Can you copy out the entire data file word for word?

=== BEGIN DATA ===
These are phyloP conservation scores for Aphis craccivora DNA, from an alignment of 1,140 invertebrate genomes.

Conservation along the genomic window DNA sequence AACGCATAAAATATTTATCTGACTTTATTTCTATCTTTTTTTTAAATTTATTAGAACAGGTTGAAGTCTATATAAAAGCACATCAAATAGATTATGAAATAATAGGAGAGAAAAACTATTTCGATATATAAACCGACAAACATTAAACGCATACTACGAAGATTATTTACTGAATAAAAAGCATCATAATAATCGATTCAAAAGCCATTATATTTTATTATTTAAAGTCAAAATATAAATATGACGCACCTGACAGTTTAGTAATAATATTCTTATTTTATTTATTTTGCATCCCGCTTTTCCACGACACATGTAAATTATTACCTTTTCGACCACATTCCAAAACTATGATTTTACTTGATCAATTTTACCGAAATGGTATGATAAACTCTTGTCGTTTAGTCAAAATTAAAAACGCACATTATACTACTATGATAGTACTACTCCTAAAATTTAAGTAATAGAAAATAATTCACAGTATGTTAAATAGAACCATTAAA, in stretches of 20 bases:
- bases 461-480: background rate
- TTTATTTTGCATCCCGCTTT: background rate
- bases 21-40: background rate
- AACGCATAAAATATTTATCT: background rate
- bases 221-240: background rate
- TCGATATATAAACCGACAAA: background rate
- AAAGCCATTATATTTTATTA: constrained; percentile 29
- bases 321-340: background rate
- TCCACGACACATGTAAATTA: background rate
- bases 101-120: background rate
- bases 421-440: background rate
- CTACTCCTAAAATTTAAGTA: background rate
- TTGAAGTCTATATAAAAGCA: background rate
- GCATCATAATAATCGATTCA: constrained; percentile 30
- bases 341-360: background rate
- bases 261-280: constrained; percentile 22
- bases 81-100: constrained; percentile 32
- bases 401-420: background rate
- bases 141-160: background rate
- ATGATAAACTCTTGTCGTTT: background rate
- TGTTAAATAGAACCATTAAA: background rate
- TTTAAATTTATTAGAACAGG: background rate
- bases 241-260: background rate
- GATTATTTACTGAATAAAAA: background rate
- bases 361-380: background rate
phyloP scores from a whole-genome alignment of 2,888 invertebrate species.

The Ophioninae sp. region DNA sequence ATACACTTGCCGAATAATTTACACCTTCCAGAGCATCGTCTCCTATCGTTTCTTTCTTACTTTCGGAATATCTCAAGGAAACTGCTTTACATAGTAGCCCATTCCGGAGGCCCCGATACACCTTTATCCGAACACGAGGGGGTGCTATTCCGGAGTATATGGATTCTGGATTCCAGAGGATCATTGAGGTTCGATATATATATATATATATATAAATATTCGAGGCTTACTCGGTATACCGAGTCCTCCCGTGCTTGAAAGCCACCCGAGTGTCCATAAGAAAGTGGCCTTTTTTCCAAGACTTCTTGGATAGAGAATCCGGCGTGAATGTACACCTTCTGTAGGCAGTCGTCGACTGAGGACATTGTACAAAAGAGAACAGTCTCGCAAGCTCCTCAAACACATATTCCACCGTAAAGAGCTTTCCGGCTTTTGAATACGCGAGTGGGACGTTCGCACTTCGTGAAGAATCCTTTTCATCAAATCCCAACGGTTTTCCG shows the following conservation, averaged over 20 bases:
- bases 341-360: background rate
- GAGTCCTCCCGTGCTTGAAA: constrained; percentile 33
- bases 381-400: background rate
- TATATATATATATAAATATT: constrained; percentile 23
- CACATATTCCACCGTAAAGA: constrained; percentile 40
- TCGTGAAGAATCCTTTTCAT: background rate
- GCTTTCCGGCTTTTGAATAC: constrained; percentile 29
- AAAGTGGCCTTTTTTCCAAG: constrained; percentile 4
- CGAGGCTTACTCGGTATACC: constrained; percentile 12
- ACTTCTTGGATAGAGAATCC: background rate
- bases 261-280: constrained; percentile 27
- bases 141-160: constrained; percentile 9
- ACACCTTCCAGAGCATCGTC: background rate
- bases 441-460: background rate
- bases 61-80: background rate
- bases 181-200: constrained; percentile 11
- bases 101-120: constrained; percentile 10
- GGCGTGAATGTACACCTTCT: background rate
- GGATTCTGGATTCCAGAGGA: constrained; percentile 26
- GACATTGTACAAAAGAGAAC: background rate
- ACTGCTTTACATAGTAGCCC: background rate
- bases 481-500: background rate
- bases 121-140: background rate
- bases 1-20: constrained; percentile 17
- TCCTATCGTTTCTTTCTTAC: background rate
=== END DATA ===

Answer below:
These are phyloP conservation scores for Aphis craccivora DNA, from an alignment of 1,140 invertebrate genomes.

Conservation along the genomic window DNA sequence AACGCATAAAATATTTATCTGACTTTATTTCTATCTTTTTTTTAAATTTATTAGAACAGGTTGAAGTCTATATAAAAGCACATCAAATAGATTATGAAATAATAGGAGAGAAAAACTATTTCGATATATAAACCGACAAACATTAAACGCATACTACGAAGATTATTTACTGAATAAAAAGCATCATAATAATCGATTCAAAAGCCATTATATTTTATTATTTAAAGTCAAAATATAAATATGACGCACCTGACAGTTTAGTAATAATATTCTTATTTTATTTATTTTGCATCCCGCTTTTCCACGACACATGTAAATTATTACCTTTTCGACCACATTCCAAAACTATGATTTTACTTGATCAATTTTACCGAAATGGTATGATAAACTCTTGTCGTTTAGTCAAAATTAAAAACGCACATTATACTACTATGATAGTACTACTCCTAAAATTTAAGTAATAGAAAATAATTCACAGTATGTTAAATAGAACCATTAAA, in stretches of 20 bases:
- bases 461-480: background rate
- TTTATTTTGCATCCCGCTTT: background rate
- bases 21-40: background rate
- AACGCATAAAATATTTATCT: background rate
- bases 221-240: background rate
- TCGATATATAAACCGACAAA: background rate
- AAAGCCATTATATTTTATTA: constrained; percentile 29
- bases 321-340: background rate
- TCCACGACACATGTAAATTA: background rate
- bases 101-120: background rate
- bases 421-440: background rate
- CTACTCCTAAAATTTAAGTA: background rate
- TTGAAGTCTATATAAAAGCA: background rate
- GCATCATAATAATCGATTCA: constrained; percentile 30
- bases 341-360: background rate
- bases 261-280: constrained; percentile 22
- bases 81-100: constrained; percentile 32
- bases 401-420: background rate
- bases 141-160: background rate
- ATGATAAACTCTTGTCGTTT: background rate
- TGTTAAATAGAACCATTAAA: background rate
- TTTAAATTTATTAGAACAGG: background rate
- bases 241-260: background rate
- GATTATTTACTGAATAAAAA: background rate
- bases 361-380: background rate
phyloP scores from a whole-genome alignment of 2,888 invertebrate species.

The Ophioninae sp. region DNA sequence ATACACTTGCCGAATAATTTACACCTTCCAGAGCATCGTCTCCTATCGTTTCTTTCTTACTTTCGGAATATCTCAAGGAAACTGCTTTACATAGTAGCCCATTCCGGAGGCCCCGATACACCTTTATCCGAACACGAGGGGGTGCTATTCCGGAGTATATGGATTCTGGATTCCAGAGGATCATTGAGGTTCGATATATATATATATATATATAAATATTCGAGGCTTACTCGGTATACCGAGTCCTCCCGTGCTTGAAAGCCACCCGAGTGTCCATAAGAAAGTGGCCTTTTTTCCAAGACTTCTTGGATAGAGAATCCGGCGTGAATGTACACCTTCTGTAGGCAGTCGTCGACTGAGGACATTGTACAAAAGAGAACAGTCTCGCAAGCTCCTCAAACACATATTCCACCGTAAAGAGCTTTCCGGCTTTTGAATACGCGAGTGGGACGTTCGCACTTCGTGAAGAATCCTTTTCATCAAATCCCAACGGTTTTCCG shows the following conservation, averaged over 20 bases:
- bases 341-360: background rate
- GAGTCCTCCCGTGCTTGAAA: constrained; percentile 33
- bases 381-400: background rate
- TATATATATATATAAATATT: constrained; percentile 23
- CACATATTCCACCGTAAAGA: constrained; percentile 40
- TCGTGAAGAATCCTTTTCAT: background rate
- GCTTTCCGGCTTTTGAATAC: constrained; percentile 29
- AAAGTGGCCTTTTTTCCAAG: constrained; percentile 4
- CGAGGCTTACTCGGTATACC: constrained; percentile 12
- ACTTCTTGGATAGAGAATCC: background rate
- bases 261-280: constrained; percentile 27
- bases 141-160: constrained; percentile 9
- ACACCTTCCAGAGCATCGTC: background rate
- bases 441-460: background rate
- bases 61-80: background rate
- bases 181-200: constrained; percentile 11
- bases 101-120: constrained; percentile 10
- GGCGTGAATGTACACCTTCT: background rate
- GGATTCTGGATTCCAGAGGA: constrained; percentile 26
- GACATTGTACAAAAGAGAAC: background rate
- ACTGCTTTACATAGTAGCCC: background rate
- bases 481-500: background rate
- bases 121-140: background rate
- bases 1-20: constrained; percentile 17
- TCCTATCGTTTCTTTCTTAC: background rate